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‘Live Cargo’ Review: LaKeith Stanfield and Dree Hemingway Salvage This Somber Meditation on Grief

Logan Sandler's first feature isn't an entirely original story, but that's part of the point.

"Live Cargo"

“Live Cargo”

Live Cargo

There is nothing on the surface of “Live Cargo” that would suggest anything more than a cookie-cutter relationship drama: A young couple struggles with the trauma of their stillborn child, escaping to an exotic island to work through their problems; in the process, they’re swept up in island life, and given a second chance to appreciate their shared existence. Fortunately, the black-and-white debut of writer-director Logan Sandler is just sharp enough to complicate its clichés with strong performances and a mesmerizing tone that pushes the mopey proceedings into psychological thriller territory. Despite some clunkier moments, it’s a notable effort to avoid some familiar traps.

“Live Cargo” mainly follows Nadine (Dree Hemingway) and Lewis (Lakeith Stanfield) as they arrive at the unspecified Bahamian island that Nadine’s family visited in her youth. It’s there that she introduces Lewis to Roy (Robert Wisdom), the island’s mayor and stern patriarch, who played a key role in Nadine’s childhood.

READ MORE: ‘Live Cargo’ Trailer and Poster: Lakeith Stanfield and Dree Hemingway’s Idyllic Getaway Turns Dark — Watch

For the most part, the pair roam the dreamy landscape attempting to rekindle their romance, as if reenacting the somber turmoil of Brangelina in “By the Sea,” but Sandler couches their conundrum in a broader set of problems that deepen an otherwise hackneyed scenario.

Little by little, the island’s internal problems come to light. Roy contends with the efforts of a local human trafficker named Doughboy (Leonard Earl Howze) and the homeless young American loner (Sam Dillon) he employs to do his evil bidding. A storm gathers — literally and figuratively — as the crime plot overlaps with the couple’s late-night excursions, while the lavish setting strikes a notable contrast with chaos taking place just off-screen. Radios report on Haitian refugees dying in the stormy waves, and while Roy casts a disapproving eye on Doughboy’s role in those developments, it’s unclear who has the upper hand in this seemingly lawless land.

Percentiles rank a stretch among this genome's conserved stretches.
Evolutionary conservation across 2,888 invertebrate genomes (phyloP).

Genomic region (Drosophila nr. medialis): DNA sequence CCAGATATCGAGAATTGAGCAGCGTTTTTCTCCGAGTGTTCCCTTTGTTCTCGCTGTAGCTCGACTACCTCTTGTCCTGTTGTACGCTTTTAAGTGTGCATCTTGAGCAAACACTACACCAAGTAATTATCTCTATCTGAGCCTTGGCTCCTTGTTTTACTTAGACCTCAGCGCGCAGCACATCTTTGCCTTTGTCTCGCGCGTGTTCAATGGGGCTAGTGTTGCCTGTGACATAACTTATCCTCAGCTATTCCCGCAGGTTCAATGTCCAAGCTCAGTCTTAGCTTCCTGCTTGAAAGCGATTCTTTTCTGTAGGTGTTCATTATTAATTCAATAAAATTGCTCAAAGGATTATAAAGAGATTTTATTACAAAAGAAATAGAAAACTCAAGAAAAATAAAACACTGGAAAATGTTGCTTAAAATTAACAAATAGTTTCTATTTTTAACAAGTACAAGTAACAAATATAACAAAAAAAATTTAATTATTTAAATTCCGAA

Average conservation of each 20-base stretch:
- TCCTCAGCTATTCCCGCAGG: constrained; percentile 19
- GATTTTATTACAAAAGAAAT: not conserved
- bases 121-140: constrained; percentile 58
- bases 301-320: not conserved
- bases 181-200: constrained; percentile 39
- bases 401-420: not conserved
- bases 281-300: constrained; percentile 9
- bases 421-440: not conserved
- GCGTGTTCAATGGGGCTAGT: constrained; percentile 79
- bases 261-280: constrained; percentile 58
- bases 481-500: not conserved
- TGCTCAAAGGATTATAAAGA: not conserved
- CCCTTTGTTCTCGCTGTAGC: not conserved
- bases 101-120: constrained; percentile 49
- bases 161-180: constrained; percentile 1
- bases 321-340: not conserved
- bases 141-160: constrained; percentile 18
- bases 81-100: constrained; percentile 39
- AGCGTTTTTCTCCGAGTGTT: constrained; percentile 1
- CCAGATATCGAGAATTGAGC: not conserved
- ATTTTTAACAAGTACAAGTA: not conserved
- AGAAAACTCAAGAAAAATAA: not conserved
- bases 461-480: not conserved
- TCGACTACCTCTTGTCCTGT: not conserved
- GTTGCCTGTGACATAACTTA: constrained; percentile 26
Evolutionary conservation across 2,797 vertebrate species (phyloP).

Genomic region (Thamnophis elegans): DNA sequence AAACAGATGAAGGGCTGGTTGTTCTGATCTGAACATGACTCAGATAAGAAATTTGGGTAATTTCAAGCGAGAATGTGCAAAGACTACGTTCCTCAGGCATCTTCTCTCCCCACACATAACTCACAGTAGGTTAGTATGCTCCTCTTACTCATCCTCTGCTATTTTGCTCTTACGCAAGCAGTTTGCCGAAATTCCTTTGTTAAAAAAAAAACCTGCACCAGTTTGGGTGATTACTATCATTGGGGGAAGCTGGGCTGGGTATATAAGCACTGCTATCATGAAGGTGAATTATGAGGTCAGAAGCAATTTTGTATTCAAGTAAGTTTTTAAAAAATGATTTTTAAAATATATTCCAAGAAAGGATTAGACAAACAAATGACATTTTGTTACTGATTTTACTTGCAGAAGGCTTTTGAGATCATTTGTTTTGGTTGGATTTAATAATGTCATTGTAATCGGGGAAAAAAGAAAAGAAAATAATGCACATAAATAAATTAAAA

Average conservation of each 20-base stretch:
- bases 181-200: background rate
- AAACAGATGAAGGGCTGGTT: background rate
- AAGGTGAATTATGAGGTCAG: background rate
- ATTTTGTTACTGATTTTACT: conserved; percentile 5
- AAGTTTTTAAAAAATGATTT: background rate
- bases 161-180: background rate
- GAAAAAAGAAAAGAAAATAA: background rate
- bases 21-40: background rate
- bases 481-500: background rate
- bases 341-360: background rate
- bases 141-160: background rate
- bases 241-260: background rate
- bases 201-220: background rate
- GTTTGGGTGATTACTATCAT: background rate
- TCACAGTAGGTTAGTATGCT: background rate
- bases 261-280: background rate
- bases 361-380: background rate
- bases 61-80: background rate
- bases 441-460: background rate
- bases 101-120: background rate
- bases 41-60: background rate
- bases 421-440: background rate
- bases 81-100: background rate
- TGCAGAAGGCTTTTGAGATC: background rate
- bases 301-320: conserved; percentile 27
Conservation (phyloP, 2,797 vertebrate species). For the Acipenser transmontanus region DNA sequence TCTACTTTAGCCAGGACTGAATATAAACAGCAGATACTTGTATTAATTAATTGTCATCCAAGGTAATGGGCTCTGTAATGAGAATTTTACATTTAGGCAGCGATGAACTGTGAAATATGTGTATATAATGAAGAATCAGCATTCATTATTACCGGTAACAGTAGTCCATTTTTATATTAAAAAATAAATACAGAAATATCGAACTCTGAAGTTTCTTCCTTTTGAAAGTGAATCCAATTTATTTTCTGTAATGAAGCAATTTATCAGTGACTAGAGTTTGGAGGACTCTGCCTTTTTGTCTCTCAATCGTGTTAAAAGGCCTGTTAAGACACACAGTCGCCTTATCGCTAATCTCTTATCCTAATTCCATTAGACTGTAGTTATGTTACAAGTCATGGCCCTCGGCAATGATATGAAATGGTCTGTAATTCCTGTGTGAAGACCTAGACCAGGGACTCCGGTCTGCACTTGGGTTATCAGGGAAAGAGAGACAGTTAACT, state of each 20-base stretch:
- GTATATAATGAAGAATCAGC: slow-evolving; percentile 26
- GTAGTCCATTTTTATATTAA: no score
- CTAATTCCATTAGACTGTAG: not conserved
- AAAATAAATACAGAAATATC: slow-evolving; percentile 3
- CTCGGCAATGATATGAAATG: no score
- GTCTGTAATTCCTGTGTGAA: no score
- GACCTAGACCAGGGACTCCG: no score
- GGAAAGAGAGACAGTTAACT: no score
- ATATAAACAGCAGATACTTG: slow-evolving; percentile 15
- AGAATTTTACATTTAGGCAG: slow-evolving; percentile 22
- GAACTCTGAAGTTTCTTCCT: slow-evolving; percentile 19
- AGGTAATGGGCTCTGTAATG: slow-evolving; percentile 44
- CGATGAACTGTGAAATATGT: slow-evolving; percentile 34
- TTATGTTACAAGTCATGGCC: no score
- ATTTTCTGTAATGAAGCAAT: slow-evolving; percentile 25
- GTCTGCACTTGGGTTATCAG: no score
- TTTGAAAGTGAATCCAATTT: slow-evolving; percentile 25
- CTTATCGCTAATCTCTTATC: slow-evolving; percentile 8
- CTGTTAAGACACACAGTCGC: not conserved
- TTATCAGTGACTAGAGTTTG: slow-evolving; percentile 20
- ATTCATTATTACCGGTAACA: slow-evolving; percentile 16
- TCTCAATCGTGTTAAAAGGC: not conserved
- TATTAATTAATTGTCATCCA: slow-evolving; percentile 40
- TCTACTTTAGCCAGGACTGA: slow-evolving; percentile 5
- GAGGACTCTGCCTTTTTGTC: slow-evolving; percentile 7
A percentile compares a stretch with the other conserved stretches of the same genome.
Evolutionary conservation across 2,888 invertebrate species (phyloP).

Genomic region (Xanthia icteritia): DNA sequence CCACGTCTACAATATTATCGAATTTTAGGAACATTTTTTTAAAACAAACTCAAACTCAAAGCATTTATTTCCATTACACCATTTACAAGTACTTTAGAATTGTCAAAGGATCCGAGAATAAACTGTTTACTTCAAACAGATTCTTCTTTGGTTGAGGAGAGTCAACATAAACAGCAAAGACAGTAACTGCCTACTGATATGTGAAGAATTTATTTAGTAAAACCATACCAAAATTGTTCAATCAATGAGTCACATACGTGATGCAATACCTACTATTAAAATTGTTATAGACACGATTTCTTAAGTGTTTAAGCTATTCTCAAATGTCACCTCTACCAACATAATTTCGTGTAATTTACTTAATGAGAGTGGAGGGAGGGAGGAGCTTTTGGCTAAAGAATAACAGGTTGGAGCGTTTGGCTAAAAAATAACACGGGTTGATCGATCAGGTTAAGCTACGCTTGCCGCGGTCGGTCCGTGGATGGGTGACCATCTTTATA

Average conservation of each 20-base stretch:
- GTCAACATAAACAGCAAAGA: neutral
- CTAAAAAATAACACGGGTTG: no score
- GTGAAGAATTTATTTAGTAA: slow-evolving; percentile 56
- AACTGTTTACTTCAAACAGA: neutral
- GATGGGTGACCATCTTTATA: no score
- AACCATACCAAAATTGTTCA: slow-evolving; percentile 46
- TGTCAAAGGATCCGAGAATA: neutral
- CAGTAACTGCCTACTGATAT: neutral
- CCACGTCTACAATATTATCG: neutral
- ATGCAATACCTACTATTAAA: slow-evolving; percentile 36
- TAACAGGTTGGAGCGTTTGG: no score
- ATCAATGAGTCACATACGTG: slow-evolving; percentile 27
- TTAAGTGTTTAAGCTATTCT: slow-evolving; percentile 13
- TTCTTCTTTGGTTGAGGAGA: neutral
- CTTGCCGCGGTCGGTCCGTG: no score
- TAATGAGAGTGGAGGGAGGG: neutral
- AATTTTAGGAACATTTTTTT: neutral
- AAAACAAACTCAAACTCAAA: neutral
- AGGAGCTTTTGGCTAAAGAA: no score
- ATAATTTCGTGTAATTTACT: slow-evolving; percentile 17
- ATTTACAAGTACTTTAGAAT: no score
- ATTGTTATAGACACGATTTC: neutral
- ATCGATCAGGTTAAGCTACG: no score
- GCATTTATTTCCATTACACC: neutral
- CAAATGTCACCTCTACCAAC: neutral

“Live Cargo”

All of this takes place against the backdrop of gorgeous scenery captured in a rich greyscale that strips the scenario of its exotic context in more ways that one. With a biracial couple at its center and the only other white character being a young ruffian at the mercy of the town, Sandler’s story can hardly be accused of fetishizing its setting; instead, the movie’s biggest failing is its humorless reliance on ponderous dialogue and a general soapy quality that hangs over the proceedings, both of which are at odds with sophisticated environment.

Fortunately, the material provides a fine showcase for its two young leads: Stanfield, now best known for his supporting parts on “Atlanta” and “Get Out” (though you really have to see him rap in “Short Term 12” to get his appeal), does a fine job as a shy recluse simmering with frustration. Hemingway, in her first substantial lead role since playing a porn actress in “Starlet,” gives her character a fragility that imbues the couple’s future with continuing unpredictability. It’s just believable enough to excuse the all-too-simple climax, when virtually every story fragment neatly settles into an easy resolution.

READ MORE: ‘Live Cargo’ Exclusive Clip: Dree Hemingway and Keith Stanfield Star in Logan Sandler’s Moody Bahamas Drama

Still, “Live Cargo” at least transports a familiar set of challenges into a complex arena, and even manages to endow its intimate drama with greater purpose. Like a narrative version of the Oscar-nominated “Fire at Sea,” Sandler’s story explores the contrast between the pedestrian conflict shared by two people and the far rockier challenges of survival facing less privileged souls. Nadine and Lewis may think their world sucks, but they have no idea of the real horrors at sea, and that ultimately sets the stage for a wakeup call. It’s a basic point, but in the context of a small-scale drama that risks drowning in cliché, an essential one.

Grade: B-

“Live Cargo” opens in New York and Los Angeles on Friday, March 31.

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